IRIS/SSA Distinguished Lectureship

For more than 10 years, the Incorporated Research Institutions for Seismology and the Seismological Society of America are proud to offer fascinating non-technical presentations on seismology-related topics to general audiences across the US through its IRIS/SSA Distinguished Lectureship Program. Each speaker is an expert in his/her specific research area and is skilled in effectively communicating new and exciting findings to the public. Lectures are typically presented at science museums, universities or similar settings as part of the venues’ established speaker series. Up to two IRIS/SSA Distinguished Lecturers are selected each calendar year (depending on funding) with each scientist presenting 3-6 lectures.

NOTE: In some cases, Department seminars may be scheduled in conjunction with a Public Lecture.

For more information, please contact:

Perle Dorr
IRIS Education and Outreach Program
Phone: 202.682.2220

2016 Distinguished Lecturers View the 2016 flyer

  • Dr. Caroline Beghein

    Assistant Professor
    Department of Earth, Planetary, and Space Sciences,
    University of California, Los Angeles,
    Los Angeles, California

    Curriculum Vitae

    Dr. Caroline Beghein has been an assistant professor in seismology at the University of California, Los Angeles since 2008. Her research involves studying the Earth’s deep interior and how it relates to surface plate tectonics using recordings of earthquakes all over the globe. Caroline Beghein received her BSc degree in physics in 1997 from the Université de Liège, Belgium, from which she graduated with high honors, and a MSc degree in solid Earth geophysics from the Institut de Physique du Globe in Paris, France, in 1998. She graduated cum laude from Utrecht University, The Netherlands, in 2003 with a PhD in seismology. Before joining the faculty at UCLA, she spent two years from 2004 to 2005 as a postdoctoral scholar at the Massachusetts Institute of Technology, and she was a postdoctoral research associate in the School of Earth & Space Exploration at Arizona State University in 2006 and 2007. She was awarded the 2005 Arne Richter Award for Outstanding Young Scientists by the European Geophysical Union and the UCLA Assistant Professor Career Development Award in 2009.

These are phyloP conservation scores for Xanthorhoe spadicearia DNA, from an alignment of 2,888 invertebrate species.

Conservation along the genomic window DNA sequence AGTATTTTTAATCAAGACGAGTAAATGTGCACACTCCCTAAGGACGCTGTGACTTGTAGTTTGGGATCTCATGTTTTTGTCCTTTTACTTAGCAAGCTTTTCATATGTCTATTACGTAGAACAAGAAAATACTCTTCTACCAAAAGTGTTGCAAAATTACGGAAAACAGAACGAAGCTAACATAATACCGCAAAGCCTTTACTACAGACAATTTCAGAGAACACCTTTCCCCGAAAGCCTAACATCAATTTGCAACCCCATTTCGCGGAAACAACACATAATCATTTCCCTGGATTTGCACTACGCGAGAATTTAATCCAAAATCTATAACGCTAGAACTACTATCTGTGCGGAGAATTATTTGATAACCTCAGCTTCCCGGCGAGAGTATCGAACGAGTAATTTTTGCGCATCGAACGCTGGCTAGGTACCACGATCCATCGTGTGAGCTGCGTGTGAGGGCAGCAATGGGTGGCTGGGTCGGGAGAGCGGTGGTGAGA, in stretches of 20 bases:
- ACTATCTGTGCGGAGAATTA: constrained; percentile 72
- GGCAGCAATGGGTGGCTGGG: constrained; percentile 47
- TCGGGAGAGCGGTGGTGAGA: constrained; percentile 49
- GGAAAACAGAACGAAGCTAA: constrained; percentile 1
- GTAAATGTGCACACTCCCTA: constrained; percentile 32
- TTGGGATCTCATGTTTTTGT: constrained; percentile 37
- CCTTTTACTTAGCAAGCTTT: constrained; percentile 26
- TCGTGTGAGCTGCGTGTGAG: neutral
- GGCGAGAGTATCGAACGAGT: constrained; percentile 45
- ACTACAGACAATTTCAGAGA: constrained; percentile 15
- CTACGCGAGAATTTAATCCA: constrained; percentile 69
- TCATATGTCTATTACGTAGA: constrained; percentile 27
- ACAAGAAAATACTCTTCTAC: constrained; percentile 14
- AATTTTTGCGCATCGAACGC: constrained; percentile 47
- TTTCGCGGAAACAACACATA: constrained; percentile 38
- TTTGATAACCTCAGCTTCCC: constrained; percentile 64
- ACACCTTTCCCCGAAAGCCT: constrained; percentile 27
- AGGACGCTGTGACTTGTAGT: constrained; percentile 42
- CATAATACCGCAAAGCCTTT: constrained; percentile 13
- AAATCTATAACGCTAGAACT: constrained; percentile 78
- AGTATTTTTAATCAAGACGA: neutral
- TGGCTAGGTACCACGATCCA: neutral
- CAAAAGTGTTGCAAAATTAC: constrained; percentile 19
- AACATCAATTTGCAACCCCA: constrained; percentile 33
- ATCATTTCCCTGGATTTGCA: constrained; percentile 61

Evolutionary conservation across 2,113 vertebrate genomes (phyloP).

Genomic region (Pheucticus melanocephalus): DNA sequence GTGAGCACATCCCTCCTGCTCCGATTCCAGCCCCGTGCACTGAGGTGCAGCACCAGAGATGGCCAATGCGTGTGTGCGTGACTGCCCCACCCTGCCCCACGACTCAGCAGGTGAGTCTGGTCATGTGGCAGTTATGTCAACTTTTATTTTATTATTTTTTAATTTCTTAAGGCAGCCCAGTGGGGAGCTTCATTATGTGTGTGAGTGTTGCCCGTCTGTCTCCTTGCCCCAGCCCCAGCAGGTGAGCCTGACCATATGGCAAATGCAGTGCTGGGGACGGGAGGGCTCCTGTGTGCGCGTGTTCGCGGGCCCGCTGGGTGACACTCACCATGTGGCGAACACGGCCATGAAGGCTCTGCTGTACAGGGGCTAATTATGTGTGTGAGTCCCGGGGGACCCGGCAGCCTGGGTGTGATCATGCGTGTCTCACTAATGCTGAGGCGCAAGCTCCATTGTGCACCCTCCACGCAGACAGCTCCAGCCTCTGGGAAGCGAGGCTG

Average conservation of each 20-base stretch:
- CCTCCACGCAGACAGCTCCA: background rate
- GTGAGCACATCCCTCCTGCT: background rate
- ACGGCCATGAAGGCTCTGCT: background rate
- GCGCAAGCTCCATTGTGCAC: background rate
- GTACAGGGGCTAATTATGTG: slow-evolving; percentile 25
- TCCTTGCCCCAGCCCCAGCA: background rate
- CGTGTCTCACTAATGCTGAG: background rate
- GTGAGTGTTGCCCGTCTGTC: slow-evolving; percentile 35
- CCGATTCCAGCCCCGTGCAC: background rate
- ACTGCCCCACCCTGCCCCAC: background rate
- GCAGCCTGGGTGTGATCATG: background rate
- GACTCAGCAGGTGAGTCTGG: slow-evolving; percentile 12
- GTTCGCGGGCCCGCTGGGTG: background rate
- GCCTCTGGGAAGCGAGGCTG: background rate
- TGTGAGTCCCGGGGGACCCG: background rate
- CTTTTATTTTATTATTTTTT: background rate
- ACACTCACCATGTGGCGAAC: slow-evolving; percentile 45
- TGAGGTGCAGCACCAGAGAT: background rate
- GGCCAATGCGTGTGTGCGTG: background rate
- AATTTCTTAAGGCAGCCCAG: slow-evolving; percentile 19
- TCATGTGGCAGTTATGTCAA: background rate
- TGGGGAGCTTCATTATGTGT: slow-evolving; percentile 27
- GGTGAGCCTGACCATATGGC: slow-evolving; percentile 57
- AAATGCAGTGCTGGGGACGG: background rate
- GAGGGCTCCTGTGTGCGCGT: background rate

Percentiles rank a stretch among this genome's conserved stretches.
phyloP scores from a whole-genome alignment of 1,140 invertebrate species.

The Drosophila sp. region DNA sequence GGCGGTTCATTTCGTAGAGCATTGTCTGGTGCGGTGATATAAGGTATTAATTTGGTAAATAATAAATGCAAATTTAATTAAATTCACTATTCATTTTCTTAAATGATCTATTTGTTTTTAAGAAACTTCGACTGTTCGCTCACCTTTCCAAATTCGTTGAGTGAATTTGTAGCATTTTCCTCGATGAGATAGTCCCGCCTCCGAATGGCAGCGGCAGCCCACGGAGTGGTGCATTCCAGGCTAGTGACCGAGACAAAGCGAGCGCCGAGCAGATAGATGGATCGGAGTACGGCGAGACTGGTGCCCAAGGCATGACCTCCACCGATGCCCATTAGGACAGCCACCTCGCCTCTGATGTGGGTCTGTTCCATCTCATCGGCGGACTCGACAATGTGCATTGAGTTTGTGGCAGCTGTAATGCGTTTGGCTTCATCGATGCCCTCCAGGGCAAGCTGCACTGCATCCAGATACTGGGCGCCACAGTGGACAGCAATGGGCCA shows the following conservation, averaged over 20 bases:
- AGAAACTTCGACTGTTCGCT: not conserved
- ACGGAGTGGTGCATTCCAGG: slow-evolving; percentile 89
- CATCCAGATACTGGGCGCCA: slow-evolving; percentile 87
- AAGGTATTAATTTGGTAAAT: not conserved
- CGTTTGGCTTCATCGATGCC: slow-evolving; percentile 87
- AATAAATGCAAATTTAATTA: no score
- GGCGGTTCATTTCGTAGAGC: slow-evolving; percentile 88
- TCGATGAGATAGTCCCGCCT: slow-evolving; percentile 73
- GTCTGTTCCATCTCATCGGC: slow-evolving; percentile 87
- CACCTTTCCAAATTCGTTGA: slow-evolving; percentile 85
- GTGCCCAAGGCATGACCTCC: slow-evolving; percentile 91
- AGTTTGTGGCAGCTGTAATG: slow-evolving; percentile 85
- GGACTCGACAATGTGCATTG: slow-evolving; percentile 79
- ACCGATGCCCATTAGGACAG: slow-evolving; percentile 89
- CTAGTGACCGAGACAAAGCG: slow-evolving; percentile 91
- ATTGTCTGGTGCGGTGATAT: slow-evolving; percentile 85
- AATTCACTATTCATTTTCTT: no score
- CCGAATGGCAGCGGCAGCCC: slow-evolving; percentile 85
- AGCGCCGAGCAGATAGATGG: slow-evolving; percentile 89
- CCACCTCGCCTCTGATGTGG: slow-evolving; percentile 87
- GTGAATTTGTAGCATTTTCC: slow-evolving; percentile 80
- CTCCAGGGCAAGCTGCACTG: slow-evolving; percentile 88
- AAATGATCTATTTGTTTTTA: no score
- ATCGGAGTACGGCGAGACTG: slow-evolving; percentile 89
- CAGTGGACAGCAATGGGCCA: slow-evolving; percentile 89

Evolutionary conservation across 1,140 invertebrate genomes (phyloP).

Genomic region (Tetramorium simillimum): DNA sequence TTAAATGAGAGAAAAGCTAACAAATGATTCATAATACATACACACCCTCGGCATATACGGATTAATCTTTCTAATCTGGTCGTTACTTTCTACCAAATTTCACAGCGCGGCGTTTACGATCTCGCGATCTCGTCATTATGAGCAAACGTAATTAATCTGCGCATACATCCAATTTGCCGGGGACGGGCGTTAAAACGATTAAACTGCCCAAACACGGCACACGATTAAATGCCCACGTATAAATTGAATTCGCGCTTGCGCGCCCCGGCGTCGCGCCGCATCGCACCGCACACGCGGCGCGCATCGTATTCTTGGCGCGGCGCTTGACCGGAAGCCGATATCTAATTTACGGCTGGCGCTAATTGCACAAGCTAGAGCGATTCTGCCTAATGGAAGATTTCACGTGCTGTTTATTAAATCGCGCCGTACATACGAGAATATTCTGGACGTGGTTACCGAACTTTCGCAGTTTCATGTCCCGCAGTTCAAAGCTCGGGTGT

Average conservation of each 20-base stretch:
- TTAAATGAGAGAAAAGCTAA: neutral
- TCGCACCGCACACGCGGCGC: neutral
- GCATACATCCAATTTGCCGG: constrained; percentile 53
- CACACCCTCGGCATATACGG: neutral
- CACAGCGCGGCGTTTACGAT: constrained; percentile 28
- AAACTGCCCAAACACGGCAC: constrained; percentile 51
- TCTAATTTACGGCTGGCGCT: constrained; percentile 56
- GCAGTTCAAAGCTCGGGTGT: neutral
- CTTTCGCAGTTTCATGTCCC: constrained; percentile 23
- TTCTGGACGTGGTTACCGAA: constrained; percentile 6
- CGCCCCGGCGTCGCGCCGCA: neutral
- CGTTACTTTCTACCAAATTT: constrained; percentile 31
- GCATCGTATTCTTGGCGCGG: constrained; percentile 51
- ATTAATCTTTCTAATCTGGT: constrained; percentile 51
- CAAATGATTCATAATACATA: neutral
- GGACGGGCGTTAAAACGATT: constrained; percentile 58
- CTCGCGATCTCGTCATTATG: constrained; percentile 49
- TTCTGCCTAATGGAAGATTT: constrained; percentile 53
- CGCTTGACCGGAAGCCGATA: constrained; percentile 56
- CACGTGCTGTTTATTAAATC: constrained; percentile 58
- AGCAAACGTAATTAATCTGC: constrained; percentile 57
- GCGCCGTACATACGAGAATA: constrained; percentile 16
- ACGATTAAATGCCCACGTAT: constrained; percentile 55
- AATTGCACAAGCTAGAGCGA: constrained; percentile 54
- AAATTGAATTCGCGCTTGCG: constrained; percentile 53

From Plate Tectonics to Deep Earth Dynamics: A Seismological Journey Inside the Earth

    The motion of the tectonic plates that divide the Earth's surface explains many geological features and events - from mountain building, to deep oceanic trenches, to earthquakes, tsunami generation, and the presence of volcanoes. These motions at the surface are driven by processes deeper inside the Earth, in particular by the overturn of the mantle through convection: hot, lighter rocks rise to the surface and cold, denser material sinks. This process causes solid rocks in the mantle to flow and deform over geological time scales. To understand what happens at the surface, we need to study the deep Earth interior. We cannot, however, directly sample rocks from the mantle. Instead, scientists use recordings of the waves generated by earthquakes to map the physical properties of mantle rocks.

    In this presentation, I will explain how seismologists are able to take the temperature of the Earth’s interior using these seismic recordings and how we can detect the direction of mantle flow with seismic waves. I will also talk about recent advances that help us better understand the relation between the motions of the rigid plates at the surface and the deformation of the underlying convecting mantle.

  • Dr. Justin Rubinstein

    Research Geophysicist
    Induced Seismicity Project,
    U.S. Geological Survey Menlo Park,
    Menlo Park, California

    Curriculum Vitae

    Dr. Justin Rubinstein is a seismologist and Deputy Chief of the Induced Seismicity Project at the United States Geological Survey (USGS) in Menlo Park, California. His research focuses on the ongoing surge of seismicity in the central United States and its relationship to oil and gas operations. This work includes developing methods to estimate the likelihood of earthquakes induced by oil and gas operations and field studies of seismicity in the Raton Basin (southern Colorado and northern New Mexico) and the Mississippi Lime Play (southern Kansas and northern Oklahoma). Dr. Rubinstein has worked on many topics related to earthquakes including: earthquake forecasting, controls on earthquake ground shaking, and causes of damage in the 1994 Northridge earthquake near Los Angeles. Rubinstein received his Bachelor’s Degree from University of California, Los Angeles and his Master’s and Doctorate from Stanford University.

    Yes, Humans Really Are Causing Earthquakes